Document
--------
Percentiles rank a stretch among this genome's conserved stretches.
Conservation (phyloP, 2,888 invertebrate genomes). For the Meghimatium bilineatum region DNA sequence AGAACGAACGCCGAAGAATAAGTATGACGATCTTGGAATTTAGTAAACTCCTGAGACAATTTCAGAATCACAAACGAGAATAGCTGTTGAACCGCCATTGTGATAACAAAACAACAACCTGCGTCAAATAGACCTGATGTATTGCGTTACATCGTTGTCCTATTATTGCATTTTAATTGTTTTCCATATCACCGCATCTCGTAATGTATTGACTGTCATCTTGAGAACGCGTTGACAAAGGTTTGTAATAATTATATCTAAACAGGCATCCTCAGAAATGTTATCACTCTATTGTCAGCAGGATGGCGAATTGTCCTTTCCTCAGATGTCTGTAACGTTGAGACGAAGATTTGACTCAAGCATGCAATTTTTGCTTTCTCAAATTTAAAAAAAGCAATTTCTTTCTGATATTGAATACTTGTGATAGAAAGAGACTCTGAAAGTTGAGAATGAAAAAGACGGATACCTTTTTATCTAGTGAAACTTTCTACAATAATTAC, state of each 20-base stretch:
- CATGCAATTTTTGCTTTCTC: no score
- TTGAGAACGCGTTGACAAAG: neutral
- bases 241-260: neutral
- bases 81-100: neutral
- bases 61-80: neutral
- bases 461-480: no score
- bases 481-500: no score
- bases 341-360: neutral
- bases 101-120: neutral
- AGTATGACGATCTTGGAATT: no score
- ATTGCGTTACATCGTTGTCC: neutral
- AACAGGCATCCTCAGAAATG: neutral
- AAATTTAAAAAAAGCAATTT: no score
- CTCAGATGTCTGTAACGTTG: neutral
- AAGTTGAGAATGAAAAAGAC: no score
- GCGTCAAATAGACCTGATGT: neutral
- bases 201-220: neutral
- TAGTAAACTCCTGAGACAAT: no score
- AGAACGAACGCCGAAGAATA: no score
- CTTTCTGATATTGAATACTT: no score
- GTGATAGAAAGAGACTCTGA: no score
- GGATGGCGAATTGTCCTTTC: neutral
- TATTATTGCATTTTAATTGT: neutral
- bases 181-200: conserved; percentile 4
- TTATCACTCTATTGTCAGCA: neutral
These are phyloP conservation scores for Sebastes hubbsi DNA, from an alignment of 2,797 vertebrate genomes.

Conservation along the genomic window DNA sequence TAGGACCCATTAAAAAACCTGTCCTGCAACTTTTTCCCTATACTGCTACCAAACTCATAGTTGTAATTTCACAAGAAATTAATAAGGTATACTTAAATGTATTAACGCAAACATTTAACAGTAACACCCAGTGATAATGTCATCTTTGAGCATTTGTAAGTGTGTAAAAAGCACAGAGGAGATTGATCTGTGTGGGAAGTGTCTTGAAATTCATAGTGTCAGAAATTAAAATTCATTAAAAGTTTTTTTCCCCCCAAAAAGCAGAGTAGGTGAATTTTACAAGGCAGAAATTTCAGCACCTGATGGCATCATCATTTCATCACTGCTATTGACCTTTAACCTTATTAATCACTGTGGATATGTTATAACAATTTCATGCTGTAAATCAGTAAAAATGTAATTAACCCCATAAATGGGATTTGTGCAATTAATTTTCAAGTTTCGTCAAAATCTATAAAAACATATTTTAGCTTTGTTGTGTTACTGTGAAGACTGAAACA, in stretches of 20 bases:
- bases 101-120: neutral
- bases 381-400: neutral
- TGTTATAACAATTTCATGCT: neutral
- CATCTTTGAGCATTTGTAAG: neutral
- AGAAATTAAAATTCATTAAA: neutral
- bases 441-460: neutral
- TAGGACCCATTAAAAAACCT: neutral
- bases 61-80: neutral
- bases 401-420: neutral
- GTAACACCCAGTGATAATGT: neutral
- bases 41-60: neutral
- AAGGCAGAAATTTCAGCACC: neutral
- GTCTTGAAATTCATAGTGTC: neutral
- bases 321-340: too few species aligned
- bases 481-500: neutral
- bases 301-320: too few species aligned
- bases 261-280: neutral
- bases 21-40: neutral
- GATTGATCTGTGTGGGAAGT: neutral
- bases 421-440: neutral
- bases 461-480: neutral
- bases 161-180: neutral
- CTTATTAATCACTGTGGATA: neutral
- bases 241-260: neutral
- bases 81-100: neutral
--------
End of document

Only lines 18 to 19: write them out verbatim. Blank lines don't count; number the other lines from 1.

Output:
- GCGTCAAATAGACCTGATGT: neutral
- bases 201-220: neutral